In addition, if possible, it shouldn’t be watered over the leaves to avoid combustion. A layer of mulch ensures that the moisture remains longer in the soil and prevents excessive weed growth. Even if this plant loves moist soils, it does not like any accumulating wetness. This applies both to Hostas in the bed and pot cultivated specimens.
Unlike to the water requirements, the Hostas need for nutrients is not particularly high. To cover it, it is usually sufficient directly while planting and then each in springtime to put compost around the plants, before the start of the proliferation, and slightly work it in into the soil. If necessary a second fertilisation with organic fertilizer, for example horn shavings, immediately after the bloom can be meaningful.
There is no proper cut for the Plantain lilies as they are known for example from woody perennials and other plants. These plants belong to the summer green plants, i.e., the leaves are extremely cold-sensitive and already beginning to turn yellow in the autumn and completely rot in winter.
Even if the rotten leaves don’t look particularly beautiful, they should be left on the plant until the next spring. This has the reason that it will serve as an additional winter protection and to the other numerous microorganisms as a shelter in the winter. Right before the new shoot, you can remove the dried foliage.
Perennials like the Hostas are very frost-resistant. This applies certainly only to the subterranean plant parts, while flowers and leaves do not withstand the first frost. An additional winter protection isn’t normally needed with the exception of bucket plants. To protect them in the winter, it is advisable to place them in front of a wall and wrap the bucket with jute, fleece or a coconut mat.
It is not fertilised in winter. We recommend a placement in the house, at temperatures below 4 degrees for about 8 weeks. This way they sprout again vigorously in spring. After all, Hostas in the bucket should be repotted around every two years.
The heart-leaf lily should be split about every 4 years or if the bristle has become too large. Thus it isn’t only possible to breed, a separation ensures that this year by year more and more growing perennials neighbour perennials are not supplanted in their growth or even suppressed. Experts recommend splitting as the best kind of breeding this attractive decorative-leaf perennial.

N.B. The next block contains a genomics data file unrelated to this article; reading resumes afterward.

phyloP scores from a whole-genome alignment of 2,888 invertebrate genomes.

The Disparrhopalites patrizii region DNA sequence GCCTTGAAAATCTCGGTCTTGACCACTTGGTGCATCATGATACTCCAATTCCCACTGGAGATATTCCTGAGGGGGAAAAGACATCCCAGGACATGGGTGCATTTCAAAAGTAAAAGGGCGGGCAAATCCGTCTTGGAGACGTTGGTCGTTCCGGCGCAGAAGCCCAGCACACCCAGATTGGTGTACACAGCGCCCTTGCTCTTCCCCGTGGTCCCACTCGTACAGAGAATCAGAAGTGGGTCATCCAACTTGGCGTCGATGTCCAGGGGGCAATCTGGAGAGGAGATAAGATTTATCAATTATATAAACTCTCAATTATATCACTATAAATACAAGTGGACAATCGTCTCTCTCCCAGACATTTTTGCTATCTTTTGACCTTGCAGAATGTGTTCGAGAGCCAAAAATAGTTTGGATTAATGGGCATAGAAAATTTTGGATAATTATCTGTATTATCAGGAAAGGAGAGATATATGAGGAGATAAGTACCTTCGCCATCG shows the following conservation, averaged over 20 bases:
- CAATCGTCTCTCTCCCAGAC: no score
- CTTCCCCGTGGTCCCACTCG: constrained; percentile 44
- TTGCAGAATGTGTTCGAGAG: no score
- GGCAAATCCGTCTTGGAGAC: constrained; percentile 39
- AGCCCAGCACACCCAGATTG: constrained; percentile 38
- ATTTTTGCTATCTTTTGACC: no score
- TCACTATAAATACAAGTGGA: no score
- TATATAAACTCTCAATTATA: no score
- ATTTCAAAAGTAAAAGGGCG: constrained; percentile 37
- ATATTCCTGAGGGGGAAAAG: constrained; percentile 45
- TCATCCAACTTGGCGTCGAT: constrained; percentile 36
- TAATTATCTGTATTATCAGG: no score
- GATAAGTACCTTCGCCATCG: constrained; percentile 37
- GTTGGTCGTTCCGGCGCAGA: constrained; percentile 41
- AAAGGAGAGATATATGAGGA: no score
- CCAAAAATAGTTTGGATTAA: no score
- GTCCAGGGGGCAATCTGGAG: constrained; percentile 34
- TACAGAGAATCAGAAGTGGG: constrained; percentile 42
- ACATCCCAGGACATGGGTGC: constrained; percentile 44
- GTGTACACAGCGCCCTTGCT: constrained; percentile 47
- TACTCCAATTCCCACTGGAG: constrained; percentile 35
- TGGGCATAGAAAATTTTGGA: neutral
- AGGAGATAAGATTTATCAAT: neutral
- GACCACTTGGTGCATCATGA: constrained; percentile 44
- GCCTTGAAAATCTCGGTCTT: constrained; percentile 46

- splitting is the most common and simplest form of propagation
- ideally in the early spring when the first leaf buds show
- lift the Hosta gently out of the ground with the spade
- remove wilted and putrid plant and root parts
- split the bristle with the spade or a sharp knife in pertinent many parts
- each of the pieces should have enough root work
- plant at the new location into the well loosened soil and water well
Propagation by sowing is also possible. However, not every sort forms seeds. You can acquire seeds in the specialized trade and pre-grow it in the house year-round. Sowing of Hostas is more elaborate than the planting of young plants but still possible. Whoever owns a strain that is seeding can let the seeds dry at the plant, harvest them in the autumn and use them for sowing in spring.
However it is assumed that the new plants don’t have the identical characteristics of the mother plant and can look completely different. But this can be quite interesting.
- the best sowing date is the springtime
- propagation in the house at temperatures between 20 and 25 degrees
- distribute seeds in the potting compost and slightly cover with substrate
- keep the substrate slightly moist and cover with translucent foil
- once the seedlings have 2-3 leaves, prick out
- cultivate in shells until next spring
- after a short hardening phase in the springtime, plant with plant distances of approx. 30 cm
Hostas are extremely popular not only for hobby gardeners, also snails have also love to eat them. Among the pests, snails are the largest enemy of these plants. Hardly any plant in the garden tastes better than the Plantain lily. Not only are the young shoots endangered, but the entire plant.